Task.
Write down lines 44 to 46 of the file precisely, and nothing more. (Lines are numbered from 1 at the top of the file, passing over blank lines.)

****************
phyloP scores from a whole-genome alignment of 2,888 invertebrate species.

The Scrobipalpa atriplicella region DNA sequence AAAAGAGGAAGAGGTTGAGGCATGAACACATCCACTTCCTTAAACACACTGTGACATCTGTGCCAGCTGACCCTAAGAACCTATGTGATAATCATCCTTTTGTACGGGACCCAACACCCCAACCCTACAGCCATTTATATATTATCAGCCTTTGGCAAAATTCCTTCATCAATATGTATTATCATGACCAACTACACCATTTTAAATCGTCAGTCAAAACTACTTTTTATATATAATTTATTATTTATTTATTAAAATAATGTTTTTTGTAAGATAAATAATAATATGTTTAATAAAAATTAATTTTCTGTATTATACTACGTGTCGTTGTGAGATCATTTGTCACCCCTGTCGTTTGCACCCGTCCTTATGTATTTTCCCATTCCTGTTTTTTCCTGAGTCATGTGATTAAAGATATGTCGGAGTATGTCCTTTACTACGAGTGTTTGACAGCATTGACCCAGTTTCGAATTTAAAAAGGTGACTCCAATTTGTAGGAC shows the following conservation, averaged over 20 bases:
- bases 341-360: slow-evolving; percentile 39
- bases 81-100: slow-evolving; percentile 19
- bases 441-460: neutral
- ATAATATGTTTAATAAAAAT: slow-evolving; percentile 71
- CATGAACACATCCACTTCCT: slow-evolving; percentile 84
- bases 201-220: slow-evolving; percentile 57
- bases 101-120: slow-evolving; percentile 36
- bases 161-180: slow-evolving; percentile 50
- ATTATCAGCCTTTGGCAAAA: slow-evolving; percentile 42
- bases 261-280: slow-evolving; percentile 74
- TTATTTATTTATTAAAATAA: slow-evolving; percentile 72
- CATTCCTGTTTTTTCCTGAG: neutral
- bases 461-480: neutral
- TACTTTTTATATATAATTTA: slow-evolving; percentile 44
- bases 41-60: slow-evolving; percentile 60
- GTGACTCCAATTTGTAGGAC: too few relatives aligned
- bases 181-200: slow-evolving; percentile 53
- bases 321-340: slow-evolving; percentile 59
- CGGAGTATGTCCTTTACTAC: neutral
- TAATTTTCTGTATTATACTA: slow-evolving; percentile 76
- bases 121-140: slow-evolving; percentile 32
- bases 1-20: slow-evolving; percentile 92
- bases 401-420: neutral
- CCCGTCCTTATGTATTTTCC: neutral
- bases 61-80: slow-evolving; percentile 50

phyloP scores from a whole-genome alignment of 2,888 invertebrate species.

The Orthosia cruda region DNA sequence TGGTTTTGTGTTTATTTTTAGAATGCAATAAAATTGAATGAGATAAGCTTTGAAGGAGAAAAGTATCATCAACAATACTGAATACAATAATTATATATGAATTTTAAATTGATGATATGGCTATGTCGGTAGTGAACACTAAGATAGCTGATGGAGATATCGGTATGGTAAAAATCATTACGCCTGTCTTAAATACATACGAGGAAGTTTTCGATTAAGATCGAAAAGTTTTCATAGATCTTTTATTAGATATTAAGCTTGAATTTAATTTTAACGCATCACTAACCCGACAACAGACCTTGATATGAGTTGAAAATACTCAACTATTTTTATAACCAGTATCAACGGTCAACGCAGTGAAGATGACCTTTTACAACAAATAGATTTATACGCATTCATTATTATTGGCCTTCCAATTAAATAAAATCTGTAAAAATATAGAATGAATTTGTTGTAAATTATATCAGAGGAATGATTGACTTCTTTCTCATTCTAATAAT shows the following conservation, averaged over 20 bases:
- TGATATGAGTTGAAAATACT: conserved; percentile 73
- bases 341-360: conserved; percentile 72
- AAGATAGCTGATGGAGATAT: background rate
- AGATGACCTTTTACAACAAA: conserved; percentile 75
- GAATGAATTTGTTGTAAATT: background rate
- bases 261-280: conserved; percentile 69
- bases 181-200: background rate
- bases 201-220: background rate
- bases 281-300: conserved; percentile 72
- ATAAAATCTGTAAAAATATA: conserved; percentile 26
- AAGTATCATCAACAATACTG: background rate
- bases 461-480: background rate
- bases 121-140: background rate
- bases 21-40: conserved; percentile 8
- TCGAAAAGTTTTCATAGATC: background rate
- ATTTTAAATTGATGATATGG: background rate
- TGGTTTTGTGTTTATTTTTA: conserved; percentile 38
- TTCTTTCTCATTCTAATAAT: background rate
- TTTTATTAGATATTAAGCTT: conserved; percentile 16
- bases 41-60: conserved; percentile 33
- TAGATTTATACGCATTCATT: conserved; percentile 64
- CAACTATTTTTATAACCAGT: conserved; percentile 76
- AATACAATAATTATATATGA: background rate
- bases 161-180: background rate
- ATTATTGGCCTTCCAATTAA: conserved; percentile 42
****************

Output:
- TCGAAAAGTTTTCATAGATC: background rate
- ATTTTAAATTGATGATATGG: background rate
- TGGTTTTGTGTTTATTTTTA: conserved; percentile 38